Steel Wolves

On the eve of my departure to the great state of Michigan for cold weather and tons of food, it seemed like everyone wanted to get things done as efficiently as I did. Our morning started a bit slowly for some of us (why does “meet at 9:00” seem to mean “just wake up at some point and get there when you can”), but a nice cup of cereal and a pumpkin muffin at the shop helped me prepare for what became an incredibly fast-paced, highly productive day.

It was a day of steel, hundreds of tiny pieces of which now call my hands and arms home. A previous blog spoke about how we are all becoming a family, but I like to think of us more like a pack of wolves, primitively roaming around, biting and picking at our wounds, rolling in the dirt to get clean, eating any scraps we can find along the way, and swatting at the clouds of sand gnats that follow us incessantly, parasitically feeding off our grime-ridden flesh. The answer to the question: “Are you in Studio U or Studio V?” can now be answered simply by presenting our permanently filthy, 120 grit sand paper hands.

Despite our animal-like characteristics and seemingly lack of interest in personal hygiene, we somehow manage to come together and create things that seem to make sense (at least to us). Today we were 10 parts of a metal monster. We had teams to keep the steel moving right along the line to our finished product.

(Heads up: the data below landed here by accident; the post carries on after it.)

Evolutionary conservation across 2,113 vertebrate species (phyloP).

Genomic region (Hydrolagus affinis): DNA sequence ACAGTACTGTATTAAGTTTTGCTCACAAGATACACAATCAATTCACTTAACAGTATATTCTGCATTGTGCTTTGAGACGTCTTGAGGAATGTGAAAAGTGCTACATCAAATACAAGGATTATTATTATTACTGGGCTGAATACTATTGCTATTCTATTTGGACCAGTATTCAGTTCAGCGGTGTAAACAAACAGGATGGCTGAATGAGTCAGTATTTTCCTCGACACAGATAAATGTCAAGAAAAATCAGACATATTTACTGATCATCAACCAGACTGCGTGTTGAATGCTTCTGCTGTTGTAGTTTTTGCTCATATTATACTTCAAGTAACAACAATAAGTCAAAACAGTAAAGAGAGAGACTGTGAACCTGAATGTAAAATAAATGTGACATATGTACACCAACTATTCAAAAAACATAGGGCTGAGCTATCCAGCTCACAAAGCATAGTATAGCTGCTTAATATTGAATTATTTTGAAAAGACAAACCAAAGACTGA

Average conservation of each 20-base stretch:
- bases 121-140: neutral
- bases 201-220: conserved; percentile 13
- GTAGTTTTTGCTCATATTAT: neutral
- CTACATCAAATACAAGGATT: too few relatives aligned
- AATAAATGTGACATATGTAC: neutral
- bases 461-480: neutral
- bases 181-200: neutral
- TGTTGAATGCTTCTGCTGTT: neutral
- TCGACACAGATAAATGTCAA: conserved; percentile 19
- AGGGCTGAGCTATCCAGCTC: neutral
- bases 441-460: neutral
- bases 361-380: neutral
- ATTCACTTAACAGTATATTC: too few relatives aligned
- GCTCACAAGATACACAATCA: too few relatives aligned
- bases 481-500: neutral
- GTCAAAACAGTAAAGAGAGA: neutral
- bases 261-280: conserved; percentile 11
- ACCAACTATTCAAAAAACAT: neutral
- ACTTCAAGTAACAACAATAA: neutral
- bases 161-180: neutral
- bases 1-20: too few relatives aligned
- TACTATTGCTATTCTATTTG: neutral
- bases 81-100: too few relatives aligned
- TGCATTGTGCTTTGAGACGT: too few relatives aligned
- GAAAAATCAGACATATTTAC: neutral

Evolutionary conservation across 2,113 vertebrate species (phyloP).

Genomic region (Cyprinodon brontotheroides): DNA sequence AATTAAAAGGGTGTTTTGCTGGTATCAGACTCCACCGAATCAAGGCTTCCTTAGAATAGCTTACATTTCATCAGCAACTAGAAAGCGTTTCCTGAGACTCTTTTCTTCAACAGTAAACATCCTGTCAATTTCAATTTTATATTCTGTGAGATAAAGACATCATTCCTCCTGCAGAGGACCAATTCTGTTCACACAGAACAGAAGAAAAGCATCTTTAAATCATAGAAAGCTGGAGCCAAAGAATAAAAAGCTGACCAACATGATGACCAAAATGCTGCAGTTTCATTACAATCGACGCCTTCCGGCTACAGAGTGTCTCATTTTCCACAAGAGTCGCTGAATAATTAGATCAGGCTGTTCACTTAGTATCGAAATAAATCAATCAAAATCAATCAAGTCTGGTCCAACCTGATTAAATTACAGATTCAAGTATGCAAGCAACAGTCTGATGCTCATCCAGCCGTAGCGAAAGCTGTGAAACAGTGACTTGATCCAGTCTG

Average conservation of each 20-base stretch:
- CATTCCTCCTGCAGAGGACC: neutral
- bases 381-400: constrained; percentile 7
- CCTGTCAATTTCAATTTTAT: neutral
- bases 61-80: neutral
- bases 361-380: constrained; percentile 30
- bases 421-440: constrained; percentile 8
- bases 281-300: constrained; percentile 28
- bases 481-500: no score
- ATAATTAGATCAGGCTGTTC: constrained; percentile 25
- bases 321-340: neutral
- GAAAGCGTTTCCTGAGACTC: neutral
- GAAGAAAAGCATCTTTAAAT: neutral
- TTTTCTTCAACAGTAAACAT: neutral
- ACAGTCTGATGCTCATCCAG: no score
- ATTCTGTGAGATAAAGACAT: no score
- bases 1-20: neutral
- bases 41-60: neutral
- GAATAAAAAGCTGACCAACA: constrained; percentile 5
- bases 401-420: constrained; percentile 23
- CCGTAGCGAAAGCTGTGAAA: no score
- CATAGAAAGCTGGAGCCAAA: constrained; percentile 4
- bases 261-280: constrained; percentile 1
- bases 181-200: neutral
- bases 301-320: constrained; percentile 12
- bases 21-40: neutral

1. Cut to length, label
  2. Twist, mark tabs
  3. Cut tabs
  4. Remove tabs
  5. Grind edges
  6. Drill holes
  7. Organize

We took one set out to the site and were convinced that our methods were working, so we cranked out all 156 hand-bent steel louvers and 14 bench supports before the neighboring pack of wolves encroached on our territory and we were forced to leave our home base and prepare for an all-out battle.

The battle is tomorrow, and it will be making sure that all of the pieces we just cut actually fit where they are supposed to go. These are the types of battles we normally lose, but we have been preparing for this, and I smell victory … and turkey.

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